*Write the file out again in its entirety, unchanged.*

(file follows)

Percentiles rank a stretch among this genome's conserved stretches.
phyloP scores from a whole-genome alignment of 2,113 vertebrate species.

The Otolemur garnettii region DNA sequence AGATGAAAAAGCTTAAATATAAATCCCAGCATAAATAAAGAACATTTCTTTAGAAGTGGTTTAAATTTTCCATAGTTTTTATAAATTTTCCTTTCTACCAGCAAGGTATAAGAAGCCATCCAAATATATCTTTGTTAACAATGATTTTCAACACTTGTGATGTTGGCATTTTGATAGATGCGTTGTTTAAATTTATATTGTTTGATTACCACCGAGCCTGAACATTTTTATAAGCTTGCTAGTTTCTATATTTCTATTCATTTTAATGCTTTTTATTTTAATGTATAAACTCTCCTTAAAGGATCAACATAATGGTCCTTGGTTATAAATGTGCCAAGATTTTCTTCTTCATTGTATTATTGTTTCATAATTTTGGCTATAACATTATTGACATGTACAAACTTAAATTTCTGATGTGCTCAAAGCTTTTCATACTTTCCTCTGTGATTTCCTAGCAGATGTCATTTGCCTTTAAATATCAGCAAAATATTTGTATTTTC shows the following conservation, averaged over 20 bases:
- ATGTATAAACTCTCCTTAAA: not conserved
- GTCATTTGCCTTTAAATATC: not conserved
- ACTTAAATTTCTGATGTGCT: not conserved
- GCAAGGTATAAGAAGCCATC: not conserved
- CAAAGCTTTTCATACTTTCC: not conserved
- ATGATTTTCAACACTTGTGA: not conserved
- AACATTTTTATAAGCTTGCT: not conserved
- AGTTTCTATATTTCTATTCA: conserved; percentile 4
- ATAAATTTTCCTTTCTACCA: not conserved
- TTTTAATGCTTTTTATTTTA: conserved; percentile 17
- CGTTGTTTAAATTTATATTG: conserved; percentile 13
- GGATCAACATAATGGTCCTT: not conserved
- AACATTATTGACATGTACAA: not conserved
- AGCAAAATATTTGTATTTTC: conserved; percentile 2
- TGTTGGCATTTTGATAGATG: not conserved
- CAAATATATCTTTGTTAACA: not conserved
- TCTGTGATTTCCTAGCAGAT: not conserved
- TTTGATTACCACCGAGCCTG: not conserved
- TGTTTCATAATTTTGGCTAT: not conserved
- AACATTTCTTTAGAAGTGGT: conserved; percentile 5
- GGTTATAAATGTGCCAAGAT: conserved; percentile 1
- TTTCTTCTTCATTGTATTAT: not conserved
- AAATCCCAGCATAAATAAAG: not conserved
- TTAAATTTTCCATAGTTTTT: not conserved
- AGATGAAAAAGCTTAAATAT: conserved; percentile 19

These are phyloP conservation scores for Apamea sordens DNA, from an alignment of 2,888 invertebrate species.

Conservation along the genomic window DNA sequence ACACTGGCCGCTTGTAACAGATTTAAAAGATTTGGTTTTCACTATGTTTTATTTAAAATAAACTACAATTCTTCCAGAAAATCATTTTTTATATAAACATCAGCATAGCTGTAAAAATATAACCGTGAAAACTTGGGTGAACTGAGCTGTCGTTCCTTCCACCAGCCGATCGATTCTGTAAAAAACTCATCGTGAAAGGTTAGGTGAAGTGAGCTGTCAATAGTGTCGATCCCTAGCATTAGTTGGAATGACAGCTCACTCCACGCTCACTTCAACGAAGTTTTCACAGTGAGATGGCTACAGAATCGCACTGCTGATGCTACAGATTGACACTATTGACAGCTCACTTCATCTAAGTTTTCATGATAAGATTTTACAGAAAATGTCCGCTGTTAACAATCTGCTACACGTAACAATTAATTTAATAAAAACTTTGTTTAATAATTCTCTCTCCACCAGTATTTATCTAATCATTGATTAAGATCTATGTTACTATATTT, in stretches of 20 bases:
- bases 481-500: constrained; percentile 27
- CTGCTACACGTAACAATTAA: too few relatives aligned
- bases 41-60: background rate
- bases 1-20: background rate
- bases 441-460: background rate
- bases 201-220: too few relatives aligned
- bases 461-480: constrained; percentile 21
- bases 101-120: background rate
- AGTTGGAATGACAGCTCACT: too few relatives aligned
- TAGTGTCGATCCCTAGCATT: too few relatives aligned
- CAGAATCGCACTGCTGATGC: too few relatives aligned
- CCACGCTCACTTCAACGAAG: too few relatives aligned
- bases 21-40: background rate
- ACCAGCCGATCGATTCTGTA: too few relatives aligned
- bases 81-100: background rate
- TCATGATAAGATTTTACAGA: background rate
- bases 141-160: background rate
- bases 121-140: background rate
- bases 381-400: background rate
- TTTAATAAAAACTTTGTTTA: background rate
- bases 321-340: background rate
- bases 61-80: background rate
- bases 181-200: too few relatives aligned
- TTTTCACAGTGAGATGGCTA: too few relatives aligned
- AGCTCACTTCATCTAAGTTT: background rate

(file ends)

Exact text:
Percentiles rank a stretch among this genome's conserved stretches.
phyloP scores from a whole-genome alignment of 2,113 vertebrate species.

The Otolemur garnettii region DNA sequence AGATGAAAAAGCTTAAATATAAATCCCAGCATAAATAAAGAACATTTCTTTAGAAGTGGTTTAAATTTTCCATAGTTTTTATAAATTTTCCTTTCTACCAGCAAGGTATAAGAAGCCATCCAAATATATCTTTGTTAACAATGATTTTCAACACTTGTGATGTTGGCATTTTGATAGATGCGTTGTTTAAATTTATATTGTTTGATTACCACCGAGCCTGAACATTTTTATAAGCTTGCTAGTTTCTATATTTCTATTCATTTTAATGCTTTTTATTTTAATGTATAAACTCTCCTTAAAGGATCAACATAATGGTCCTTGGTTATAAATGTGCCAAGATTTTCTTCTTCATTGTATTATTGTTTCATAATTTTGGCTATAACATTATTGACATGTACAAACTTAAATTTCTGATGTGCTCAAAGCTTTTCATACTTTCCTCTGTGATTTCCTAGCAGATGTCATTTGCCTTTAAATATCAGCAAAATATTTGTATTTTC shows the following conservation, averaged over 20 bases:
- ATGTATAAACTCTCCTTAAA: not conserved
- GTCATTTGCCTTTAAATATC: not conserved
- ACTTAAATTTCTGATGTGCT: not conserved
- GCAAGGTATAAGAAGCCATC: not conserved
- CAAAGCTTTTCATACTTTCC: not conserved
- ATGATTTTCAACACTTGTGA: not conserved
- AACATTTTTATAAGCTTGCT: not conserved
- AGTTTCTATATTTCTATTCA: conserved; percentile 4
- ATAAATTTTCCTTTCTACCA: not conserved
- TTTTAATGCTTTTTATTTTA: conserved; percentile 17
- CGTTGTTTAAATTTATATTG: conserved; percentile 13
- GGATCAACATAATGGTCCTT: not conserved
- AACATTATTGACATGTACAA: not conserved
- AGCAAAATATTTGTATTTTC: conserved; percentile 2
- TGTTGGCATTTTGATAGATG: not conserved
- CAAATATATCTTTGTTAACA: not conserved
- TCTGTGATTTCCTAGCAGAT: not conserved
- TTTGATTACCACCGAGCCTG: not conserved
- TGTTTCATAATTTTGGCTAT: not conserved
- AACATTTCTTTAGAAGTGGT: conserved; percentile 5
- GGTTATAAATGTGCCAAGAT: conserved; percentile 1
- TTTCTTCTTCATTGTATTAT: not conserved
- AAATCCCAGCATAAATAAAG: not conserved
- TTAAATTTTCCATAGTTTTT: not conserved
- AGATGAAAAAGCTTAAATAT: conserved; percentile 19

These are phyloP conservation scores for Apamea sordens DNA, from an alignment of 2,888 invertebrate species.

Conservation along the genomic window DNA sequence ACACTGGCCGCTTGTAACAGATTTAAAAGATTTGGTTTTCACTATGTTTTATTTAAAATAAACTACAATTCTTCCAGAAAATCATTTTTTATATAAACATCAGCATAGCTGTAAAAATATAACCGTGAAAACTTGGGTGAACTGAGCTGTCGTTCCTTCCACCAGCCGATCGATTCTGTAAAAAACTCATCGTGAAAGGTTAGGTGAAGTGAGCTGTCAATAGTGTCGATCCCTAGCATTAGTTGGAATGACAGCTCACTCCACGCTCACTTCAACGAAGTTTTCACAGTGAGATGGCTACAGAATCGCACTGCTGATGCTACAGATTGACACTATTGACAGCTCACTTCATCTAAGTTTTCATGATAAGATTTTACAGAAAATGTCCGCTGTTAACAATCTGCTACACGTAACAATTAATTTAATAAAAACTTTGTTTAATAATTCTCTCTCCACCAGTATTTATCTAATCATTGATTAAGATCTATGTTACTATATTT, in stretches of 20 bases:
- bases 481-500: constrained; percentile 27
- CTGCTACACGTAACAATTAA: too few relatives aligned
- bases 41-60: background rate
- bases 1-20: background rate
- bases 441-460: background rate
- bases 201-220: too few relatives aligned
- bases 461-480: constrained; percentile 21
- bases 101-120: background rate
- AGTTGGAATGACAGCTCACT: too few relatives aligned
- TAGTGTCGATCCCTAGCATT: too few relatives aligned
- CAGAATCGCACTGCTGATGC: too few relatives aligned
- CCACGCTCACTTCAACGAAG: too few relatives aligned
- bases 21-40: background rate
- ACCAGCCGATCGATTCTGTA: too few relatives aligned
- bases 81-100: background rate
- TCATGATAAGATTTTACAGA: background rate
- bases 141-160: background rate
- bases 121-140: background rate
- bases 381-400: background rate
- TTTAATAAAAACTTTGTTTA: background rate
- bases 321-340: background rate
- bases 61-80: background rate
- bases 181-200: too few relatives aligned
- TTTTCACAGTGAGATGGCTA: too few relatives aligned
- AGCTCACTTCATCTAAGTTT: background rate